Planned Giving

Gift in Your Will or Living Trust

Deepen Your Connections

You want to leave money to Texas Scottish Rite Hospital for Children in your will. You also want the flexibility to change your will in the event that life circumstances change. You can do both.

In as little as one sentence, you can complete your gift. This type of donation to Scottish Rite Hospital in your will or living trust helps ensure that we continue our mission for years to come.

An Example of How It Works

Young family with kidsMeet Tom and Martha. When they got married and created a will, they included a $75,000 gift to Scottish Rite Hospital. As the family grew to include three children, Tom and Martha decided to revise their gift to ensure their children's future financial security.

They met with their attorney and revised the gift language so that Scottish Rite Hospital received a percentage of their estate, instead of a specific amount. Tom and Martha now rest easy knowing their plans will provide for the people and charitable work they love.

Next Steps

  1. Contact Mike Stimpson at 214-559-7886 or Mike.Stimpson@tsrh.org for additional information on bequests or to chat more about the different options for including Scottish Rite Hospital in your will or estate plan.
  2. Seek the advice of your financial or legal advisor.
  3. If you include Scottish Rite Hospital in your plans, please use our legal name and federal tax ID.

Legal Name: Texas Scottish Rite Hospital for Crippled Children
Address: 2222 Welborn Street, Dallas, Texas 75219
Federal Tax ID Number: 75-0818178

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Gifts That Pay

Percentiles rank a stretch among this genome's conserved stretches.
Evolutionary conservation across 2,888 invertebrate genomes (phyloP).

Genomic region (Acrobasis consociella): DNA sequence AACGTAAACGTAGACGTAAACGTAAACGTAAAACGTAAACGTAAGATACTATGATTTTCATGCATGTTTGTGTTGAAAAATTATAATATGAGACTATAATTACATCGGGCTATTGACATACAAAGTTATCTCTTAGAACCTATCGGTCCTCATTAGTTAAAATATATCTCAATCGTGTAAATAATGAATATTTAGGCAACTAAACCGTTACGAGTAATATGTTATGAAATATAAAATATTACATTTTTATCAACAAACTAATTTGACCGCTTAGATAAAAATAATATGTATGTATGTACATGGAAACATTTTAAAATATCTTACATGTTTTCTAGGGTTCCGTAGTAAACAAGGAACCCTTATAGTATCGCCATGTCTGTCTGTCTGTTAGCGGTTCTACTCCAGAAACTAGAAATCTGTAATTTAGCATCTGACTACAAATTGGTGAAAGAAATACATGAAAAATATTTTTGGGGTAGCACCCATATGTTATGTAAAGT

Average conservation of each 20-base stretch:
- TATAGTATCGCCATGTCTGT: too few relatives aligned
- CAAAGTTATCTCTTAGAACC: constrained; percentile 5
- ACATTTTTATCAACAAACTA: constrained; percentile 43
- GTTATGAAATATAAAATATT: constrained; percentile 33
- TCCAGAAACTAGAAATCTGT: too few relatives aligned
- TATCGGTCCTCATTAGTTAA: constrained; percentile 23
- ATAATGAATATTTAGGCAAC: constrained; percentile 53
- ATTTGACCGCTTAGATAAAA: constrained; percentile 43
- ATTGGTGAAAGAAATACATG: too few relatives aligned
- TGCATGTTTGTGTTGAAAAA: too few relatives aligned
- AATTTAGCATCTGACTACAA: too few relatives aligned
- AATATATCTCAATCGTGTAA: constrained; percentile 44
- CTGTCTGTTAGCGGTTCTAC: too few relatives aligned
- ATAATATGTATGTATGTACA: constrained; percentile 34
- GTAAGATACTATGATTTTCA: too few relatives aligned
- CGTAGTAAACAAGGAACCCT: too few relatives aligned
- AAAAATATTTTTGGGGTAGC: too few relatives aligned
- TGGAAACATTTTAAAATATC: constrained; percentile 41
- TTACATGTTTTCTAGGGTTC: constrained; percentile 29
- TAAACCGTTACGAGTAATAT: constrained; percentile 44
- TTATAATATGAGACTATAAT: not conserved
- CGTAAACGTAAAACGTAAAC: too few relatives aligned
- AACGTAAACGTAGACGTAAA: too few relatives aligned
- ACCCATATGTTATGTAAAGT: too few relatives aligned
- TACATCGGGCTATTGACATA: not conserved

Your payments depend on your age at the time of the donation. If you are younger than 60, we recommend that you learn more about your options and download this FREE guide Plan for Retirement With a Deferred Gift Annuity.

A charitable bequest is one or two sentences in your will or living trust that leave to Texas Scottish Rite Hospital for Children a specific item, an amount of money, a gift contingent upon certain events or a percentage of your estate.

an individual or organization designated to receive benefits or funds under a will or other contract, such as an insurance policy, trust or retirement plan

"I give            to Texas Scottish Rite Hospital for Crippled Children, located at 2222 Welborn Street, Dallas, Texas 75219, to be used for the general purposes of the hospital." If you wish, you may designate that your bequest be used to support a specific project or program at the Hospital.

able to be changed or cancelled

A revocable living trust is set up during your lifetime and can be revoked at any time before death. They allow assets held in the trust to pass directly to beneficiaries without probate court proceedings and can also reduce federal estate taxes.

cannot be changed or cancelled

tax on gifts generally paid by the person making the gift rather than the recipient

the original value of an asset, such as stock, before its appreciation or depreciation